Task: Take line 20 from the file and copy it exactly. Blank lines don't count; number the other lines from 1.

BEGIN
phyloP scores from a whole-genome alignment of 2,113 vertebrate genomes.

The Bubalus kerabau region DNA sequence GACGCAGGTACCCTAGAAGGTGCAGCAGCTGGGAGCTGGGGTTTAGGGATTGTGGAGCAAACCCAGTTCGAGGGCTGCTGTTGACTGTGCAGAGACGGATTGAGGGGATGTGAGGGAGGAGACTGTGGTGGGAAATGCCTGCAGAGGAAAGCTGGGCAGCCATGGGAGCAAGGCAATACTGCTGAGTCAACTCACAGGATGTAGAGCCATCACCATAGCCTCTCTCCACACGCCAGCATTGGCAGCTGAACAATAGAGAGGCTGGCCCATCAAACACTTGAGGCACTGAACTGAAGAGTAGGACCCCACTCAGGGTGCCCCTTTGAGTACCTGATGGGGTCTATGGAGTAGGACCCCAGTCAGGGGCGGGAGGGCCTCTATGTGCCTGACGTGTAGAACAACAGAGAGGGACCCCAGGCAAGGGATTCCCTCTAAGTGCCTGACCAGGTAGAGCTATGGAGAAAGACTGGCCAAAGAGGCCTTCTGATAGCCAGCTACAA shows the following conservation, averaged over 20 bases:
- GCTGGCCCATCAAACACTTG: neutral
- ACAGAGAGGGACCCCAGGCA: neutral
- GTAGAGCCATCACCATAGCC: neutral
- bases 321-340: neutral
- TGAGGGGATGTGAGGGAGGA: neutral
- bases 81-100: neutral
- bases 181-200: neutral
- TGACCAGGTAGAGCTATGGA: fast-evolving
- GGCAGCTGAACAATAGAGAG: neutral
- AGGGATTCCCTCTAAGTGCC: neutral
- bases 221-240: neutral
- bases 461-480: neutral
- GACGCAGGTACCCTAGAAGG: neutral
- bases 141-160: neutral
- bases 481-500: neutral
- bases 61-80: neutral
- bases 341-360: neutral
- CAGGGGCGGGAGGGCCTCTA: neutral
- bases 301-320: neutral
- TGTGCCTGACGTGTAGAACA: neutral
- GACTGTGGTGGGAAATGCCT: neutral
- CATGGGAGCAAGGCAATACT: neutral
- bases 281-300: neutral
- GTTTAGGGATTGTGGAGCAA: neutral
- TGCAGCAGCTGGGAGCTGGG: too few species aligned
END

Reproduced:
- CAGGGGCGGGAGGGCCTCTA: neutral